Celtic and Roman Christianity
The first Christianity in what was to become Northumbria arrived in Roman times. Constantine who had been declared Roman Emperor in York had made Christianity the religion of the Roman Empire of which we were a part of their North-West frontier. A Christian church has been found at Vindolanda.
The Britons and Welsh remained Christian after the Romans left. Bede criticizes them for not trying to convert the pagan English when they arrived.
The first Northumbrian King,the pagan Aethelfrith slaughtered the British monks of Bangor
The Northumbrian King Edwin married a Christian princess from Kent where the people had been converted by Saint Augustine. She brought north her priest, Paulinus. Eventually Edwin was baptized in York 627AD with many of his people. Paulinus baptised more people at Yeavering in Northumberland and at Catterick and he is associated with baptisms at the spring at Holystone Northumberland. However when Edwin was slain by Cadwalla just six years later Paulinus fled south. The Northumbrians returned to heathenism only John the Deacon remained in Catterick
When king Oswald gained the throne by defeating Cadwalla at Heavenfield he sent back to IONA in Dalriada where he had lived in exile amongst the Irish/Scots for a missionary to teach the Northumbrians Christianity.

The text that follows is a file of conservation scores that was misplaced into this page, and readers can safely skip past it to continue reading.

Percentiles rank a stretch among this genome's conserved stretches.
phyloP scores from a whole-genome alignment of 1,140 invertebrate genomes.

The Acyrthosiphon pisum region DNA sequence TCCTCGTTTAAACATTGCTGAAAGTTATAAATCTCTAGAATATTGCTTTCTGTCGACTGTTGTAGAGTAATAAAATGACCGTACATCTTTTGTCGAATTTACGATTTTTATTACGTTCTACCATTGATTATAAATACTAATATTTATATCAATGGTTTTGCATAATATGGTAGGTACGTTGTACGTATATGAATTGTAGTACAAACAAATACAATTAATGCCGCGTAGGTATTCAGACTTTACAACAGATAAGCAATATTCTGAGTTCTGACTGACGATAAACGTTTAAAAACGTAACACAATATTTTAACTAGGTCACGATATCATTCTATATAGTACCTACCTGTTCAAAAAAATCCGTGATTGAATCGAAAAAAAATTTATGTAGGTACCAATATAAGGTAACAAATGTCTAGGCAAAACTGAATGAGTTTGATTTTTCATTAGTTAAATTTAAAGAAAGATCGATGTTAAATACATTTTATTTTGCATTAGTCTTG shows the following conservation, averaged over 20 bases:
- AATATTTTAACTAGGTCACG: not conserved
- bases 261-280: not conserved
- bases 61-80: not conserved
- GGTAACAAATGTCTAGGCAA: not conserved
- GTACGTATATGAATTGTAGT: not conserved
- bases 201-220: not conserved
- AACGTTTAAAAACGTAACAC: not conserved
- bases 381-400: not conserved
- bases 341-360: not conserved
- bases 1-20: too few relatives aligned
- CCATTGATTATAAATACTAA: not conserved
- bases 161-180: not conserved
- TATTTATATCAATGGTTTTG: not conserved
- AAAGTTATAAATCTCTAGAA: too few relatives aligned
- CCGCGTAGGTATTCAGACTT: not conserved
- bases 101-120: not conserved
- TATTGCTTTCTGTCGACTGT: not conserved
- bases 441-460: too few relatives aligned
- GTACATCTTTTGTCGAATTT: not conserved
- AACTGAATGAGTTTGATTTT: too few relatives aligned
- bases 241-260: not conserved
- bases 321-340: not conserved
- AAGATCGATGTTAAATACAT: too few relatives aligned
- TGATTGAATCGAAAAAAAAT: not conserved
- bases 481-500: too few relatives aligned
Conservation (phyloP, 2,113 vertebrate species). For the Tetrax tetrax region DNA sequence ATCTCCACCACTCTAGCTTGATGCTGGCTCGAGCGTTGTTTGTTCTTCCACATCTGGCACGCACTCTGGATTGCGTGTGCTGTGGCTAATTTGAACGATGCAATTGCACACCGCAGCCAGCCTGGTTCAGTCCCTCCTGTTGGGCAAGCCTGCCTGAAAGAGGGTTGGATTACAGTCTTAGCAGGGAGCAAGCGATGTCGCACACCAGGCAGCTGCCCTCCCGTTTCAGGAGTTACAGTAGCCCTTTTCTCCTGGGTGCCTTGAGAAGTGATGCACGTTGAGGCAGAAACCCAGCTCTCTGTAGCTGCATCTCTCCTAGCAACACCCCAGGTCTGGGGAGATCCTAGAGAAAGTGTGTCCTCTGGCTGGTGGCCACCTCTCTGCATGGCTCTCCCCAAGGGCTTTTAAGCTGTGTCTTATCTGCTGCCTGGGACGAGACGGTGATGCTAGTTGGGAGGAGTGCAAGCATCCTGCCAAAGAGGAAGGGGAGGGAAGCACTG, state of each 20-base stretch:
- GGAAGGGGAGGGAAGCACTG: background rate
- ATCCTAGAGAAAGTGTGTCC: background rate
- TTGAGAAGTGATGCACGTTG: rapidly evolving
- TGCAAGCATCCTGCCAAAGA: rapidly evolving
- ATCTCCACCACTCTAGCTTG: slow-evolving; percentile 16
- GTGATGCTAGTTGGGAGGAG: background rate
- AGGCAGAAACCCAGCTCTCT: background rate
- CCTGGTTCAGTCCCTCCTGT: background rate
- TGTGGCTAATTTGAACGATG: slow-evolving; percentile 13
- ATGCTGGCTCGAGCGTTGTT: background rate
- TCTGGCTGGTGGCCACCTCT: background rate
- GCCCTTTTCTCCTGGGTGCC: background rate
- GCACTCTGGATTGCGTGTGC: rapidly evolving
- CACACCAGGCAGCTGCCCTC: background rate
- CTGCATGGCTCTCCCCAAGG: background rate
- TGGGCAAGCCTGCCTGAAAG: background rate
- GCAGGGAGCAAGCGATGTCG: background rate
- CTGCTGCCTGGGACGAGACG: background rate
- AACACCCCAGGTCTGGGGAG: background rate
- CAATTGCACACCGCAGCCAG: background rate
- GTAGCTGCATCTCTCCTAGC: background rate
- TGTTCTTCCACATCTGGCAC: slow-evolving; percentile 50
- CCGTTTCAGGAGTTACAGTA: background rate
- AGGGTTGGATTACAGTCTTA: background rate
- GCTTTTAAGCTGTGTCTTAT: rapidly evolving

The first Scot returned home; he said that Northumbrians were, "uncivilised,stubborn and barbarous". Then Aidan was sent (635AD). He chose to build a monastery, a few simple huts, on Lindisfarne because it was close to the King’s town of Bamburgh.
Aidan spoke Gaelic so Oswald translated for him. He trained 12 Northumbrian young men to lead in the conversion of the people. He lived a simple life. He travelled usually on foot. He gave money to the poor and ransomed slaves. He established Celtic Christianity in Northumbria. It was a vision of Aidan`s death that led to Cuthbert becoming a monk.
The first church was built of wood in the Celtic fashion by Aidan`s successor Finan.
Oswy (or Oswiu) who succeeded his brother Oswald as King of Northumbria was brought up as a Celtic Christian. But his wife, from Kent, was brought up according to the Roman customs of Augustine. The main difference was that the date of Easter was calculated differently. So the most important date in the Christian calendar celebrating the Resurrection of Christ was celebrated at different times by the King and Queen.
To settle the dispute the two sides were called to Whitby by Abbess Hilda where there was a debate, (664AD). Colman the Irish bishop of Lindisfarne supported the Celtic side and the Northumbrian Wilfrid who had journeyed to Rome, supported the Roman side. The dating of Easter was settled by King Oswy who backed the Roman customs because he believed that Rome’s Saint Peter held the keys of the kingdom of heaven and was a good person to have on your side.
Colman left Lindisfarne with his supporters including some English and went back to Iona and then Innisboffin off the coast of western Ireland. He took part of Aidan`s bones with him. The English later set up a monastery in Mayo